In further researching what people spend on groceries, I’ve been reading blog posts by women who feed their families of 4, 5, even 6 on monthly budgets of $350 to $500–and with healthy food! And I’m shaking my head, wondering how they do it. This year, I’ve vowed to put real effort into finding out.

The more I read these online diaries, the more I see common practices, namely: shopping with the seasons, opting for store brands over name brands, and paying attention to the sales in the circulars that come in the newspaper every week. And then, to tie it all together, meal planning. I know I’m not going to reduce my spending by two-thirds, but I’ve decided to work on these strategies and see what happens.

The first two are already familiar practices. I’ve been buying what’s in season for produce for years, ever since I discovered the farmers markets when we moved here 11 years ago. (Our farmers markets are expensive! Great quality, but whew, a lot of things I consider a splurge. But buying in season in the supermarket does save money.) More recently, I’ve discovered the value of store brands. When Whole Foods moved in three blocks from my house and my visits increased tenfold, I knew I needed to cut spending there. I started paying attention and found that a few 365 products are actually cheaper than at other stores (eggs, for example). I’m baffled by the difference in price between store brand flour and name brand flour.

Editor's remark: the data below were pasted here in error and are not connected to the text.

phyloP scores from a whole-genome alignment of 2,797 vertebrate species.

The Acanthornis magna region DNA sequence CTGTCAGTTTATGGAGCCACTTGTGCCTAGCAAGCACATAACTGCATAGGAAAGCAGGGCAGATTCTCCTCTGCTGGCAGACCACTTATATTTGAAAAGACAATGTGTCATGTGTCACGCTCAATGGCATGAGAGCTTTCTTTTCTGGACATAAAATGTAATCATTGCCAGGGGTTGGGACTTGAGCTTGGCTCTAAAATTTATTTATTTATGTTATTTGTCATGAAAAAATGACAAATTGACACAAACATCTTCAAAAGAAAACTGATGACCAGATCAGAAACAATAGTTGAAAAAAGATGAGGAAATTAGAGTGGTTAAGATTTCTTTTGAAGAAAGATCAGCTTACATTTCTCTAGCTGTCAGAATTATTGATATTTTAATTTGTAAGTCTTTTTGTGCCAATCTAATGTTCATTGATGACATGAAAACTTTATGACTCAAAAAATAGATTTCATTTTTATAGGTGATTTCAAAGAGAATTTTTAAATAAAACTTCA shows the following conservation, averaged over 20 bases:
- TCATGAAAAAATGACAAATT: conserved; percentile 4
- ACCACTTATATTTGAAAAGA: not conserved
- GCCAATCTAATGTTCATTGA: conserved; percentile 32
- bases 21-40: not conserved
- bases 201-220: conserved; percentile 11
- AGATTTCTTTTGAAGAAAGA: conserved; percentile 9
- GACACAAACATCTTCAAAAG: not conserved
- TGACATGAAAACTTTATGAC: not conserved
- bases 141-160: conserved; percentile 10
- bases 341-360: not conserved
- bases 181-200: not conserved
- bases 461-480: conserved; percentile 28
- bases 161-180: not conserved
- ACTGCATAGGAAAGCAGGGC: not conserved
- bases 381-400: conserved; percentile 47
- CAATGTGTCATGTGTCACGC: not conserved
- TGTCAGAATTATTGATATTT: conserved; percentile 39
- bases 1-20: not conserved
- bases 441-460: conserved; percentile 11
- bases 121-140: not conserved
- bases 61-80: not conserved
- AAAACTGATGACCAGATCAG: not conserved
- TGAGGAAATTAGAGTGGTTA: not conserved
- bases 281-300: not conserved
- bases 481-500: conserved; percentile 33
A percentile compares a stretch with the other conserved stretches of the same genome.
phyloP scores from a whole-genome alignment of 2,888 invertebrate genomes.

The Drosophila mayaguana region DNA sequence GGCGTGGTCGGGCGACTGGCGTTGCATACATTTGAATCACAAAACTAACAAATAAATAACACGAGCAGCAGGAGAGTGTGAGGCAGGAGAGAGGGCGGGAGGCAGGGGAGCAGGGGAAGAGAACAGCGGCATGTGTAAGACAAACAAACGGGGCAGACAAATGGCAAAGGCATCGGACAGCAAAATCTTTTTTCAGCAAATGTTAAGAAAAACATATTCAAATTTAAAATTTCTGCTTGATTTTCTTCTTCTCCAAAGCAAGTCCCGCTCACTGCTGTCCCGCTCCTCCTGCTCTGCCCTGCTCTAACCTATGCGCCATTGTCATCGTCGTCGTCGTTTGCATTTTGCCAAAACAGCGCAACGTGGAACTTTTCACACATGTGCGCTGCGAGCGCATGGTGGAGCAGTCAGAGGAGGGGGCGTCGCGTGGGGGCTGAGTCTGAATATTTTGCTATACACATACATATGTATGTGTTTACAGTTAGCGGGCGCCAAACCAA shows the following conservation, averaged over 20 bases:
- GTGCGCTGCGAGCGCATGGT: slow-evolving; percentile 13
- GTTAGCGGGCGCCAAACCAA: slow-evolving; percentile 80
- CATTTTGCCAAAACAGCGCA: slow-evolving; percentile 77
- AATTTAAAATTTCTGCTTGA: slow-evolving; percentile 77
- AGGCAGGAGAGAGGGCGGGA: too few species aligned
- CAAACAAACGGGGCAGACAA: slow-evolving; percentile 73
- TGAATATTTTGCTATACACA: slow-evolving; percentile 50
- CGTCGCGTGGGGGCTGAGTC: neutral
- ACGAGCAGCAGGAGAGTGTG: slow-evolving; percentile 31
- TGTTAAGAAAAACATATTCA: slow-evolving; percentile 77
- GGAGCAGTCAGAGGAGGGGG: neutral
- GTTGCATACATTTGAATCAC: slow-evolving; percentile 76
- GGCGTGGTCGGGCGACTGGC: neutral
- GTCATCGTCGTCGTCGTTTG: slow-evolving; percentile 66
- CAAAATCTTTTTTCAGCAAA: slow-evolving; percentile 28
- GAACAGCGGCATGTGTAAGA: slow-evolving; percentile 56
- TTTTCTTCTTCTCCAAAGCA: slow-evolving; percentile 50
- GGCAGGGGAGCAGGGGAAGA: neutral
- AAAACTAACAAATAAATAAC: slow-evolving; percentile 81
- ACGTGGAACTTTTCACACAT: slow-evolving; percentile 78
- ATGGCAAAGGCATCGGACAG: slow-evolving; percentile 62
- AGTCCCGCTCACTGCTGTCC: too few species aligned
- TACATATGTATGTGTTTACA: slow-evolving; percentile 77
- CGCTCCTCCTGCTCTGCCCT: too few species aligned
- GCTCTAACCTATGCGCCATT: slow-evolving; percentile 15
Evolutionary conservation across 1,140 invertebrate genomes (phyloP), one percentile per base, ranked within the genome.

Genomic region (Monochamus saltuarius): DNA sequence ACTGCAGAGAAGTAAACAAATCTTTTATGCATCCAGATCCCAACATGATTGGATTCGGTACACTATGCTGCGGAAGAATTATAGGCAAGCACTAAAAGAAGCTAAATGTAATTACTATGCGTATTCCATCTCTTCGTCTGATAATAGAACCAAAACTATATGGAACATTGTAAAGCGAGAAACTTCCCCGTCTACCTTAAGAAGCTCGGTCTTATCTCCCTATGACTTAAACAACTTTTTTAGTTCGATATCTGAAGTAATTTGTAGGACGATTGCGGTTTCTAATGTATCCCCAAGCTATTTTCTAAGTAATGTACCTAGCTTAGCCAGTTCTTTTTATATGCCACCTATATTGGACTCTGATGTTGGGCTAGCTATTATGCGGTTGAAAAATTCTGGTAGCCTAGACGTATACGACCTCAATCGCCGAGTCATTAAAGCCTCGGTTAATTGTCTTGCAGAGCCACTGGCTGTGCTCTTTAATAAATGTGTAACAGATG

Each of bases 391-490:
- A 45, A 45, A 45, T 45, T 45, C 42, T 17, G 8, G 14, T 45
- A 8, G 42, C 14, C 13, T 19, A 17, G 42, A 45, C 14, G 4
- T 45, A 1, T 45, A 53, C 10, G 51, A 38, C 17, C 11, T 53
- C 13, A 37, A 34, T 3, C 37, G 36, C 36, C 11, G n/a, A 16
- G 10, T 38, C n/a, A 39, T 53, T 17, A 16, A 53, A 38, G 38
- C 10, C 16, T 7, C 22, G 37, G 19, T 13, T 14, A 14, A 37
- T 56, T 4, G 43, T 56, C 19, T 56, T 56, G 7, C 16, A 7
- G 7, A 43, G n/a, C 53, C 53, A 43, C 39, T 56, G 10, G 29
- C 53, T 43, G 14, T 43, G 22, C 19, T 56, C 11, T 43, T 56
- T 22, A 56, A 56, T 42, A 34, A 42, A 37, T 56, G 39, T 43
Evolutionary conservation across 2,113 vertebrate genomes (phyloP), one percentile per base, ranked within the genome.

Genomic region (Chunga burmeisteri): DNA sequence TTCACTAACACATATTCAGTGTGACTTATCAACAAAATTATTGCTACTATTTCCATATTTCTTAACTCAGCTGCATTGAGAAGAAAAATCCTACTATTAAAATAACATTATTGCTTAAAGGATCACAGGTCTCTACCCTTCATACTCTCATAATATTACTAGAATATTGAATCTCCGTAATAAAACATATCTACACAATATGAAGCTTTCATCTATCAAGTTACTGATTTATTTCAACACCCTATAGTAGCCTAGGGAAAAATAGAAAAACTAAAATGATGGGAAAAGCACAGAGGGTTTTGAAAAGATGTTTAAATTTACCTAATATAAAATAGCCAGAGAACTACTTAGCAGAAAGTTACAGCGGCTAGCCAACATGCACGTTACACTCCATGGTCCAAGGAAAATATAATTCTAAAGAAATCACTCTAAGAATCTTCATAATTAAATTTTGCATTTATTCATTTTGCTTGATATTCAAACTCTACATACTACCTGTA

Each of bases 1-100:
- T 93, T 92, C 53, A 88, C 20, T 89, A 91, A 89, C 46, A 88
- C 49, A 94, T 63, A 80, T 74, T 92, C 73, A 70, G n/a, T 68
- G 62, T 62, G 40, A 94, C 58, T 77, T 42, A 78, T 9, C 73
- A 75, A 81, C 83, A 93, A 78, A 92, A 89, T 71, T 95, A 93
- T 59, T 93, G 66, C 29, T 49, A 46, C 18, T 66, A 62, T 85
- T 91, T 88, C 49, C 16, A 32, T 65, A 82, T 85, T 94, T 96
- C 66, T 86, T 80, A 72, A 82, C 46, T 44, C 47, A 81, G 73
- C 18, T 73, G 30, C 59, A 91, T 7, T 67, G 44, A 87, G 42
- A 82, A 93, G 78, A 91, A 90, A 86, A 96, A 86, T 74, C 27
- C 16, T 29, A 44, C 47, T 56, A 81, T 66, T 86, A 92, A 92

But up until a few months ago, when we started subscribing to the Washington Post, I’d never paid any attention to the circulars, and even then I’d only give them a cursory glance. And I’ve never been good at meal planning. I’ve tried on occasion–I even subscribe to a meal planning service that allows you to curate online recipes into an easily searchable database, schedule recipes for the month, and pull together shopping lists based on that schedule–but I’ve never been able to make it a habit. I’ve also tried recipe subscriptions, but my family is too…particular about their likes and dislikes to make that worth my while. The recipes all look delicious to me, but I know everyone else would decline half of them.